We want to sing the love of danger, the habit of energy and rashness. The essential elements of our blogging will be courage, audacity and revolt. Blogging has up to now magnified pensive immobility, ecstasy and slumber. We want to exalt movements of aggression, feverish sleeplessness, the double march, the perilous leap, the slap and the blow with the fist. We declare that the splendor of the world has been enriched by a new beauty: the beauty of speed. A racing automobile with its bonnet adorned with great tubes like serpents with explosive breath ... a roaring motor car which seems to run on machine-gun fire, is more beautiful than the Victory of Samothrace. We want to sing the man at the wheel, the ideal axis of which crosses the earth, itself hurled along its orbit. The blogger must spend himself with warmth, glamour and prodigality to increase the enthusiastic fervor of the primordial elements. Beauty exists only in struggle. There is no masterpiece that has not an aggressive character. Blogging must be a violent assault on the forces of the unknown, to force them to bow before man. Standing on the world's summit we launch once again our insolent challenge to the stars!
Ask me anything
When discussing fiction, character agency refers to a character’s ability to make their own decisions in-line with their own desires or necessities. This is how real people make decisions, and is ultimately a part of making a character into a convincing person.
In Mai’s case, she has been robbed entirely of her agency – her ability to make decisions based on her own feelings – even though the role of the Woman of the Beginning is to explicitly make the decision of who receives the fruit. While it ultimately makes sense for characters to sometimes be forced into situations where they are helpless, it’s problematic to give Mai a huge amount of power and the ability to make that choice, only to immediately rob her of it, leaving the men to fight over her as if she was an object.
Tokusatsu as a genre does not typically treat women well. In some regards, Gaim has made significant strides in a positive direction – for example, having a female Rider as an active character for a good chunk of the series. However, in a lot of ways, Gaim is much worse in its treatment of female characters than many other Kamen Rider series, despite having a female Rider and a character who should presumably be in a huge position of power, Mai.
Ultimately, I think Gaim is often unfairly regarded by fans with its treatment of female characters – I’ve seen people saying it’s bullshit that Mai or Chucky don’t get belts, even though this is literally the only Kamen Rider series with a dedicated female Rider (no, Yuri as IXA doesn’t count) – but I also think that the criticism of how Gaim treats its women is largely warranted, and will be a black spot on how the show is remembered.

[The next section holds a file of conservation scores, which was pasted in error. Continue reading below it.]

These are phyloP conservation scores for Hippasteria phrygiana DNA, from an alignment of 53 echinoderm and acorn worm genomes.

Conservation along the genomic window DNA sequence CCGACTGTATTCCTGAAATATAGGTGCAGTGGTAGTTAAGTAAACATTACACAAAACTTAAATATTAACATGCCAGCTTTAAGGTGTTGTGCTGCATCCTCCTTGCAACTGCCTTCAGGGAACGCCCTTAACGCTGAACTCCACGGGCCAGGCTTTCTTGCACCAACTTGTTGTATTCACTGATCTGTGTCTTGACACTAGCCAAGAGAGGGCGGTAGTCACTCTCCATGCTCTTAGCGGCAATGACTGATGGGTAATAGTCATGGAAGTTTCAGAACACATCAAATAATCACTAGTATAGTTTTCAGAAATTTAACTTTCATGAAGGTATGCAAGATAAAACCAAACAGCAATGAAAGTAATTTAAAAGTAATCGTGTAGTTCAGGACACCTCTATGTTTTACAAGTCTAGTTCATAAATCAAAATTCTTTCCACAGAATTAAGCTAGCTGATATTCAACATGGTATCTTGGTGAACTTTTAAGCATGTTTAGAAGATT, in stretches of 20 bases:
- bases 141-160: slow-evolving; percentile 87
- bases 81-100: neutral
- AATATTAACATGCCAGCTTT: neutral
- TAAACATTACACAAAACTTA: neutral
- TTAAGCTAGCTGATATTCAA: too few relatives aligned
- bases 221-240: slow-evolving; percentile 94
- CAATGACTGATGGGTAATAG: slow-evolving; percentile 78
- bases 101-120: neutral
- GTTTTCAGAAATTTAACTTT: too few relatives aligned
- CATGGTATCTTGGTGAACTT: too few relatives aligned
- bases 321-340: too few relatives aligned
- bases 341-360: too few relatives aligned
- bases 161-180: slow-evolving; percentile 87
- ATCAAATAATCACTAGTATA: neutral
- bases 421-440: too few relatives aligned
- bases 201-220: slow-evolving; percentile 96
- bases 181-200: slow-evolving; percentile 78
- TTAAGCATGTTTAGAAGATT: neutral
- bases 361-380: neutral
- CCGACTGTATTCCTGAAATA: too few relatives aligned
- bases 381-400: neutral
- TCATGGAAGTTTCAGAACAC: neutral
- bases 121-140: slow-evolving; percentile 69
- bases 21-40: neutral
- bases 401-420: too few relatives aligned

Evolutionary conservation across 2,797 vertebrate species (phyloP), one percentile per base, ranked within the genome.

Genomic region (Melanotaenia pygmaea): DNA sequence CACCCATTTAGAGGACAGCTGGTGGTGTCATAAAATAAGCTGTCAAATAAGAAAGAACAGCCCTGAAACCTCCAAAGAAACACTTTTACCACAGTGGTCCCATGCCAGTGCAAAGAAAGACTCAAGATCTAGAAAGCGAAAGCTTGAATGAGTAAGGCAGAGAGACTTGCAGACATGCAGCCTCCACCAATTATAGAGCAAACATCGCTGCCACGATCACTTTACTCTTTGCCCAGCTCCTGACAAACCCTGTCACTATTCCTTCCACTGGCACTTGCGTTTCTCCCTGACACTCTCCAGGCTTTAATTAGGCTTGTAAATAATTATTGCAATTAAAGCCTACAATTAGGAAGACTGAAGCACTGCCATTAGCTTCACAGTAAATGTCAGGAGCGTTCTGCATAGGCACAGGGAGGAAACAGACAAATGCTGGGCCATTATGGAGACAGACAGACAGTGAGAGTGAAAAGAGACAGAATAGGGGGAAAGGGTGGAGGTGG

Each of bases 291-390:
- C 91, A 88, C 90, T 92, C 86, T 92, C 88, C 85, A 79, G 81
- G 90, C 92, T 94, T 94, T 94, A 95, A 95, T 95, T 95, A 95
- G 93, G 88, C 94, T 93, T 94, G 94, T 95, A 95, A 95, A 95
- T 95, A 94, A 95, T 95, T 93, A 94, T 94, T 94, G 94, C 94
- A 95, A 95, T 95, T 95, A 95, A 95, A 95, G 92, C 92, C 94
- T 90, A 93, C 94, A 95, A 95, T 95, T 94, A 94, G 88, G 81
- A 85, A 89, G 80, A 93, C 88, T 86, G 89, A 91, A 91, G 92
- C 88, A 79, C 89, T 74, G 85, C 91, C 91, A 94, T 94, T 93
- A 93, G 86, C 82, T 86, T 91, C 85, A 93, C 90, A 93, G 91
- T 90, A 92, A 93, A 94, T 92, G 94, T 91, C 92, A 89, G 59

It’s especially fascinating to me that Urobuchi, a writer who is no stranger to writing female characters well, fumbled so badly in Gaim. I’ll forever wonder exactly what factors were at play here.
Urobuchi is indeed no stranger to writing female characters well, but sadly, not consistently. I can name as many instances of women being shafted out of important roles (Yayoi in Psycho-Pass), 'stuffed into the fridge' (every woman not named Saber in Fate/Zero) or otherwise brutalized (let’s just not get into Saya no Uta) in his works as instances of his writing being progressive — which admittedly already puts him amongst the top percentage of anime and tokusatsu writers when it comes to progressive writing.
Most of the misogyny in Urobuchi’s works stems from his inspirations. It’s clear that the man loves dark, cynical writing — especially noir and cyberpunk genre fiction, two genres known for general horrible treatment of female characters, because the world portrayed is ‘hard’, and the writers - Urobuchi himself included - know no better than to show this by having innocent, ‘pure’, idealistic characters fall victim to it. Urobuchi’s blind obsession with his inspirations is arguably his biggest flaw as a writer, and maybe even responsible for his questionable relationship with the notion of subtlety.
Secondly, I remain convinced that Toei is actively blocking female characters from getting strong or active roles, because they are fiercely convinced of the idea that their target audience of young boys would rather just see no girls whatsoever in their superhero shows, let alone girls that do anything the (male) hero could or should be doing. It’s stupid.